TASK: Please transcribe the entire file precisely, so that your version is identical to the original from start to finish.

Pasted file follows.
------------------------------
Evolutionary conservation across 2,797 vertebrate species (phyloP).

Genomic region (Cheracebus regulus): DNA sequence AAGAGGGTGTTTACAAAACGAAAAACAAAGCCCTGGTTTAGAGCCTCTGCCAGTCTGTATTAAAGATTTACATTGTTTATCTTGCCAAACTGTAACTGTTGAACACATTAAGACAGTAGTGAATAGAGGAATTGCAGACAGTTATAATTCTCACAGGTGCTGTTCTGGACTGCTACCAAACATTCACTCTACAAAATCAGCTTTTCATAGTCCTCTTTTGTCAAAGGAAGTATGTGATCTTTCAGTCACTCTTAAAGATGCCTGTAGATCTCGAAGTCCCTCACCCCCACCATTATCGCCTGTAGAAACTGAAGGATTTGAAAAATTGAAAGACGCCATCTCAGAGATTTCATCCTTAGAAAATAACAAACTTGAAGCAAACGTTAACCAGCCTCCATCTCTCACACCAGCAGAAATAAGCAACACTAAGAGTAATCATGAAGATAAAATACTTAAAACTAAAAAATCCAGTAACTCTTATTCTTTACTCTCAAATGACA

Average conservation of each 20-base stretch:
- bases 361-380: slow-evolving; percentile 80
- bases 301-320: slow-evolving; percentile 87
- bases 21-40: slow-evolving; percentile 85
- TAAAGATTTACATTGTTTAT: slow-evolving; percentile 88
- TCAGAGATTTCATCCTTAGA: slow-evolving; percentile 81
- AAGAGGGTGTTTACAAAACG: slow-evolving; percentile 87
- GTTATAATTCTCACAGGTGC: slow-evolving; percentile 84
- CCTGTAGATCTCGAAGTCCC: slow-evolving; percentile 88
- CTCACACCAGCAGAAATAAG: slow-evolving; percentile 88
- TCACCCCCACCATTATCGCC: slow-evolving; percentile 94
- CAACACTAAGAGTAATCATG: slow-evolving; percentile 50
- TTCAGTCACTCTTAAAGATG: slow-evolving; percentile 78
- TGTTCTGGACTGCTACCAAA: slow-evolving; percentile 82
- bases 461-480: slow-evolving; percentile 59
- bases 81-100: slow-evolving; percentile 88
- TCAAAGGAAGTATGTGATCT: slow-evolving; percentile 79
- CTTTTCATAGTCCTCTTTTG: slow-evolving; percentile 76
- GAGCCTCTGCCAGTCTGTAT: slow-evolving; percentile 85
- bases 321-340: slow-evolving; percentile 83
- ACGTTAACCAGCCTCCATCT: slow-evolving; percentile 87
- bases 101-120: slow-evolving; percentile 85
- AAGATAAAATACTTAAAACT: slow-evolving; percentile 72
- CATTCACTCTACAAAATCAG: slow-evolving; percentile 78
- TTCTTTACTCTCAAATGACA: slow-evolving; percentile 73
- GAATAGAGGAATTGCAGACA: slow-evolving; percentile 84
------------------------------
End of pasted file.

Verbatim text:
Evolutionary conservation across 2,797 vertebrate species (phyloP).

Genomic region (Cheracebus regulus): DNA sequence AAGAGGGTGTTTACAAAACGAAAAACAAAGCCCTGGTTTAGAGCCTCTGCCAGTCTGTATTAAAGATTTACATTGTTTATCTTGCCAAACTGTAACTGTTGAACACATTAAGACAGTAGTGAATAGAGGAATTGCAGACAGTTATAATTCTCACAGGTGCTGTTCTGGACTGCTACCAAACATTCACTCTACAAAATCAGCTTTTCATAGTCCTCTTTTGTCAAAGGAAGTATGTGATCTTTCAGTCACTCTTAAAGATGCCTGTAGATCTCGAAGTCCCTCACCCCCACCATTATCGCCTGTAGAAACTGAAGGATTTGAAAAATTGAAAGACGCCATCTCAGAGATTTCATCCTTAGAAAATAACAAACTTGAAGCAAACGTTAACCAGCCTCCATCTCTCACACCAGCAGAAATAAGCAACACTAAGAGTAATCATGAAGATAAAATACTTAAAACTAAAAAATCCAGTAACTCTTATTCTTTACTCTCAAATGACA

Average conservation of each 20-base stretch:
- bases 361-380: slow-evolving; percentile 80
- bases 301-320: slow-evolving; percentile 87
- bases 21-40: slow-evolving; percentile 85
- TAAAGATTTACATTGTTTAT: slow-evolving; percentile 88
- TCAGAGATTTCATCCTTAGA: slow-evolving; percentile 81
- AAGAGGGTGTTTACAAAACG: slow-evolving; percentile 87
- GTTATAATTCTCACAGGTGC: slow-evolving; percentile 84
- CCTGTAGATCTCGAAGTCCC: slow-evolving; percentile 88
- CTCACACCAGCAGAAATAAG: slow-evolving; percentile 88
- TCACCCCCACCATTATCGCC: slow-evolving; percentile 94
- CAACACTAAGAGTAATCATG: slow-evolving; percentile 50
- TTCAGTCACTCTTAAAGATG: slow-evolving; percentile 78
- TGTTCTGGACTGCTACCAAA: slow-evolving; percentile 82
- bases 461-480: slow-evolving; percentile 59
- bases 81-100: slow-evolving; percentile 88
- TCAAAGGAAGTATGTGATCT: slow-evolving; percentile 79
- CTTTTCATAGTCCTCTTTTG: slow-evolving; percentile 76
- GAGCCTCTGCCAGTCTGTAT: slow-evolving; percentile 85
- bases 321-340: slow-evolving; percentile 83
- ACGTTAACCAGCCTCCATCT: slow-evolving; percentile 87
- bases 101-120: slow-evolving; percentile 85
- AAGATAAAATACTTAAAACT: slow-evolving; percentile 72
- CATTCACTCTACAAAATCAG: slow-evolving; percentile 78
- TTCTTTACTCTCAAATGACA: slow-evolving; percentile 73
- GAATAGAGGAATTGCAGACA: slow-evolving; percentile 84